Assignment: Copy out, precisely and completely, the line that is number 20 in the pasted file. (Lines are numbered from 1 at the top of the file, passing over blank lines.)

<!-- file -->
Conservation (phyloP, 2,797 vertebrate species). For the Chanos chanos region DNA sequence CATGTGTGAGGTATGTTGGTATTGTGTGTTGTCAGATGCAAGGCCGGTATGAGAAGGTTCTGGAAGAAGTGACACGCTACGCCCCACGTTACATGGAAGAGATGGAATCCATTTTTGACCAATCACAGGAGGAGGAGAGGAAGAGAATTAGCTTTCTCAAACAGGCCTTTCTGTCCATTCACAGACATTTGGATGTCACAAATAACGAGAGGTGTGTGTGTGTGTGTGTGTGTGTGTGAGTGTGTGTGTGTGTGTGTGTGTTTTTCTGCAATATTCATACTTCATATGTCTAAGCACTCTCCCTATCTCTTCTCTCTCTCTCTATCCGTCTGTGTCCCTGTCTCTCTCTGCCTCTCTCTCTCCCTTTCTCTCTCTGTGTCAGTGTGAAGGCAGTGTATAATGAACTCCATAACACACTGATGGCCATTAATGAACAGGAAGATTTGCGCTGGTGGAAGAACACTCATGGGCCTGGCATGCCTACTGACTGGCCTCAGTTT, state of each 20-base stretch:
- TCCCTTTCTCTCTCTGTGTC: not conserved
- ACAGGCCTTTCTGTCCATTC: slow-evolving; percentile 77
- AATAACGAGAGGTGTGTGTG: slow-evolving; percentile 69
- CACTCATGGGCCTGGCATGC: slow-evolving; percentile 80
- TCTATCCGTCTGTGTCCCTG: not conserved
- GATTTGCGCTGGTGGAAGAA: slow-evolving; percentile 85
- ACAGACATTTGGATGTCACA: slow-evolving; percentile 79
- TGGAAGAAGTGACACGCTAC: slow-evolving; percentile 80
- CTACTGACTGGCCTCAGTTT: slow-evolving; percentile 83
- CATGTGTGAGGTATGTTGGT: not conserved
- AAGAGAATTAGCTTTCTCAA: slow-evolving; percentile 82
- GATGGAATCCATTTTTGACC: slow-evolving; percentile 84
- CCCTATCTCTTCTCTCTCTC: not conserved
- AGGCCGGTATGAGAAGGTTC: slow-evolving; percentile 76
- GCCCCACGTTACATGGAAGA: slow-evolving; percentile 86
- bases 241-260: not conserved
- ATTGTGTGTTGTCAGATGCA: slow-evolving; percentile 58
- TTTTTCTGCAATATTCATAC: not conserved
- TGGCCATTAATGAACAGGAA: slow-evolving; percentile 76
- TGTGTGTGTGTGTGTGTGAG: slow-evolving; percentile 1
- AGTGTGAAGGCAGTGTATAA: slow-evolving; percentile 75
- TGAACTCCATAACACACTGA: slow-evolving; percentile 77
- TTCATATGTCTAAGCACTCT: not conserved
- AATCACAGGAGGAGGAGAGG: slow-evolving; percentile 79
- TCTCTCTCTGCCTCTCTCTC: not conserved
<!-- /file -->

- TGGCCATTAATGAACAGGAA: slow-evolving; percentile 76